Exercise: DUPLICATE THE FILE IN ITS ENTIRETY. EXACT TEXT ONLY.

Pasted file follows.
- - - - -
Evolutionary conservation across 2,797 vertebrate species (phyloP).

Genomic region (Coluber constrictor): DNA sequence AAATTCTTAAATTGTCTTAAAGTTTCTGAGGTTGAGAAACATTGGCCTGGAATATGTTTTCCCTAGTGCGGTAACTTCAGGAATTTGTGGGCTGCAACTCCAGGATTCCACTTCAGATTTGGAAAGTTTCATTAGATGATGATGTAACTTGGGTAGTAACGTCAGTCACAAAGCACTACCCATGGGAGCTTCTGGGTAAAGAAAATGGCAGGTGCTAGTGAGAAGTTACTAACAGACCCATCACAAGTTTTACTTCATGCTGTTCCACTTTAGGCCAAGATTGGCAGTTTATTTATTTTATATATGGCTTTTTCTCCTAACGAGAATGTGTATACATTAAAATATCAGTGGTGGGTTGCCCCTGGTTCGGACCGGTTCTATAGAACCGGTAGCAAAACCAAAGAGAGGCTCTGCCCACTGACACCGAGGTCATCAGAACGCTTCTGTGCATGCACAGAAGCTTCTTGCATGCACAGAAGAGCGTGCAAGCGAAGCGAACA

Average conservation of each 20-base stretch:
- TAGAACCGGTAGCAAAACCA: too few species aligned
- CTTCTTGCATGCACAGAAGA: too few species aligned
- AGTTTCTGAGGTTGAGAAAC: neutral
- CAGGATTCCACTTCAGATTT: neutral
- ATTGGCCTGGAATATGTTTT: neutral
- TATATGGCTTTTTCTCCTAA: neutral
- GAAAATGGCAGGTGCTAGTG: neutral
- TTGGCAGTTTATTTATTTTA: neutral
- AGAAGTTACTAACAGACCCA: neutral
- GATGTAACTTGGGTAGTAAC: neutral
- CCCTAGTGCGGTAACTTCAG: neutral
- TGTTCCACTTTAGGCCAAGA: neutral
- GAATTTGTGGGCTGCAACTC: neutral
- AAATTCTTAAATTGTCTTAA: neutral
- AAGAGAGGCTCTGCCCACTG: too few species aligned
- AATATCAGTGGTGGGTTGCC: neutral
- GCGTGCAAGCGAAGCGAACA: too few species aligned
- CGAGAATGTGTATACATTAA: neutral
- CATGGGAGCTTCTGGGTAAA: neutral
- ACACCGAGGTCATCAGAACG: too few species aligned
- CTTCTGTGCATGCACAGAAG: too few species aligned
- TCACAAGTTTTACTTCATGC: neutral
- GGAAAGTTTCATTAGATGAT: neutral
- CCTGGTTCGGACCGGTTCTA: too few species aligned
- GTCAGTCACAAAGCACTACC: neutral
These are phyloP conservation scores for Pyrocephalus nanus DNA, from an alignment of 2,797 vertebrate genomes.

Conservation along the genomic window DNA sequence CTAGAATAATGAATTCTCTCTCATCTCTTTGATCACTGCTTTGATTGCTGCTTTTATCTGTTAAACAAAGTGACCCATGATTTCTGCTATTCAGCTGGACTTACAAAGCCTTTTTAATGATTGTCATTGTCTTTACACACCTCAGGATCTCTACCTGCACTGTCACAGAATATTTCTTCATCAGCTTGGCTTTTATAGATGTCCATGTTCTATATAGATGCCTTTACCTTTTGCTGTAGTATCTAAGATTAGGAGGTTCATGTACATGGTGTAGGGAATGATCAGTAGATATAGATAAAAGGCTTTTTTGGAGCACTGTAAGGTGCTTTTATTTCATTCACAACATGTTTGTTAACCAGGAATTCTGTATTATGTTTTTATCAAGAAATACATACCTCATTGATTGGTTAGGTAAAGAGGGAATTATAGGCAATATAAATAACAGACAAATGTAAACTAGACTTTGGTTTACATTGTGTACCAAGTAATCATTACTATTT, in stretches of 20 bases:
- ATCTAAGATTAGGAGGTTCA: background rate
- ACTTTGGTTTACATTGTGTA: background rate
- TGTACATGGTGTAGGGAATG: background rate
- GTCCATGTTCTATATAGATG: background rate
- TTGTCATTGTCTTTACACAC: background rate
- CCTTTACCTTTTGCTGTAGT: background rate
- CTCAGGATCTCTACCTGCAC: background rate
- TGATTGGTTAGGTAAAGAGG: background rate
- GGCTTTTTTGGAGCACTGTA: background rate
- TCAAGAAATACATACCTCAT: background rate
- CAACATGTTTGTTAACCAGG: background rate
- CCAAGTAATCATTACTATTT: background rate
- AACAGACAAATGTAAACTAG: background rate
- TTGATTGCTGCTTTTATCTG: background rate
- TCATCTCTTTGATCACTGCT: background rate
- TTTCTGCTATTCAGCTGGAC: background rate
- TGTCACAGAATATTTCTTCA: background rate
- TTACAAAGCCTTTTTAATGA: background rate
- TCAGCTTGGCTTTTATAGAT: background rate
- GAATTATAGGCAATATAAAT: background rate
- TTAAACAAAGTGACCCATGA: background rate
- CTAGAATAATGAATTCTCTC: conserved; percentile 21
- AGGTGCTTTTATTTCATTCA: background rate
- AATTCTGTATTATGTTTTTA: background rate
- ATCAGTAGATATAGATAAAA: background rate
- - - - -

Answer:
Evolutionary conservation across 2,797 vertebrate species (phyloP).

Genomic region (Coluber constrictor): DNA sequence AAATTCTTAAATTGTCTTAAAGTTTCTGAGGTTGAGAAACATTGGCCTGGAATATGTTTTCCCTAGTGCGGTAACTTCAGGAATTTGTGGGCTGCAACTCCAGGATTCCACTTCAGATTTGGAAAGTTTCATTAGATGATGATGTAACTTGGGTAGTAACGTCAGTCACAAAGCACTACCCATGGGAGCTTCTGGGTAAAGAAAATGGCAGGTGCTAGTGAGAAGTTACTAACAGACCCATCACAAGTTTTACTTCATGCTGTTCCACTTTAGGCCAAGATTGGCAGTTTATTTATTTTATATATGGCTTTTTCTCCTAACGAGAATGTGTATACATTAAAATATCAGTGGTGGGTTGCCCCTGGTTCGGACCGGTTCTATAGAACCGGTAGCAAAACCAAAGAGAGGCTCTGCCCACTGACACCGAGGTCATCAGAACGCTTCTGTGCATGCACAGAAGCTTCTTGCATGCACAGAAGAGCGTGCAAGCGAAGCGAACA

Average conservation of each 20-base stretch:
- TAGAACCGGTAGCAAAACCA: too few species aligned
- CTTCTTGCATGCACAGAAGA: too few species aligned
- AGTTTCTGAGGTTGAGAAAC: neutral
- CAGGATTCCACTTCAGATTT: neutral
- ATTGGCCTGGAATATGTTTT: neutral
- TATATGGCTTTTTCTCCTAA: neutral
- GAAAATGGCAGGTGCTAGTG: neutral
- TTGGCAGTTTATTTATTTTA: neutral
- AGAAGTTACTAACAGACCCA: neutral
- GATGTAACTTGGGTAGTAAC: neutral
- CCCTAGTGCGGTAACTTCAG: neutral
- TGTTCCACTTTAGGCCAAGA: neutral
- GAATTTGTGGGCTGCAACTC: neutral
- AAATTCTTAAATTGTCTTAA: neutral
- AAGAGAGGCTCTGCCCACTG: too few species aligned
- AATATCAGTGGTGGGTTGCC: neutral
- GCGTGCAAGCGAAGCGAACA: too few species aligned
- CGAGAATGTGTATACATTAA: neutral
- CATGGGAGCTTCTGGGTAAA: neutral
- ACACCGAGGTCATCAGAACG: too few species aligned
- CTTCTGTGCATGCACAGAAG: too few species aligned
- TCACAAGTTTTACTTCATGC: neutral
- GGAAAGTTTCATTAGATGAT: neutral
- CCTGGTTCGGACCGGTTCTA: too few species aligned
- GTCAGTCACAAAGCACTACC: neutral
These are phyloP conservation scores for Pyrocephalus nanus DNA, from an alignment of 2,797 vertebrate genomes.

Conservation along the genomic window DNA sequence CTAGAATAATGAATTCTCTCTCATCTCTTTGATCACTGCTTTGATTGCTGCTTTTATCTGTTAAACAAAGTGACCCATGATTTCTGCTATTCAGCTGGACTTACAAAGCCTTTTTAATGATTGTCATTGTCTTTACACACCTCAGGATCTCTACCTGCACTGTCACAGAATATTTCTTCATCAGCTTGGCTTTTATAGATGTCCATGTTCTATATAGATGCCTTTACCTTTTGCTGTAGTATCTAAGATTAGGAGGTTCATGTACATGGTGTAGGGAATGATCAGTAGATATAGATAAAAGGCTTTTTTGGAGCACTGTAAGGTGCTTTTATTTCATTCACAACATGTTTGTTAACCAGGAATTCTGTATTATGTTTTTATCAAGAAATACATACCTCATTGATTGGTTAGGTAAAGAGGGAATTATAGGCAATATAAATAACAGACAAATGTAAACTAGACTTTGGTTTACATTGTGTACCAAGTAATCATTACTATTT, in stretches of 20 bases:
- ATCTAAGATTAGGAGGTTCA: background rate
- ACTTTGGTTTACATTGTGTA: background rate
- TGTACATGGTGTAGGGAATG: background rate
- GTCCATGTTCTATATAGATG: background rate
- TTGTCATTGTCTTTACACAC: background rate
- CCTTTACCTTTTGCTGTAGT: background rate
- CTCAGGATCTCTACCTGCAC: background rate
- TGATTGGTTAGGTAAAGAGG: background rate
- GGCTTTTTTGGAGCACTGTA: background rate
- TCAAGAAATACATACCTCAT: background rate
- CAACATGTTTGTTAACCAGG: background rate
- CCAAGTAATCATTACTATTT: background rate
- AACAGACAAATGTAAACTAG: background rate
- TTGATTGCTGCTTTTATCTG: background rate
- TCATCTCTTTGATCACTGCT: background rate
- TTTCTGCTATTCAGCTGGAC: background rate
- TGTCACAGAATATTTCTTCA: background rate
- TTACAAAGCCTTTTTAATGA: background rate
- TCAGCTTGGCTTTTATAGAT: background rate
- GAATTATAGGCAATATAAAT: background rate
- TTAAACAAAGTGACCCATGA: background rate
- CTAGAATAATGAATTCTCTC: conserved; percentile 21
- AGGTGCTTTTATTTCATTCA: background rate
- AATTCTGTATTATGTTTTTA: background rate
- ATCAGTAGATATAGATAAAA: background rate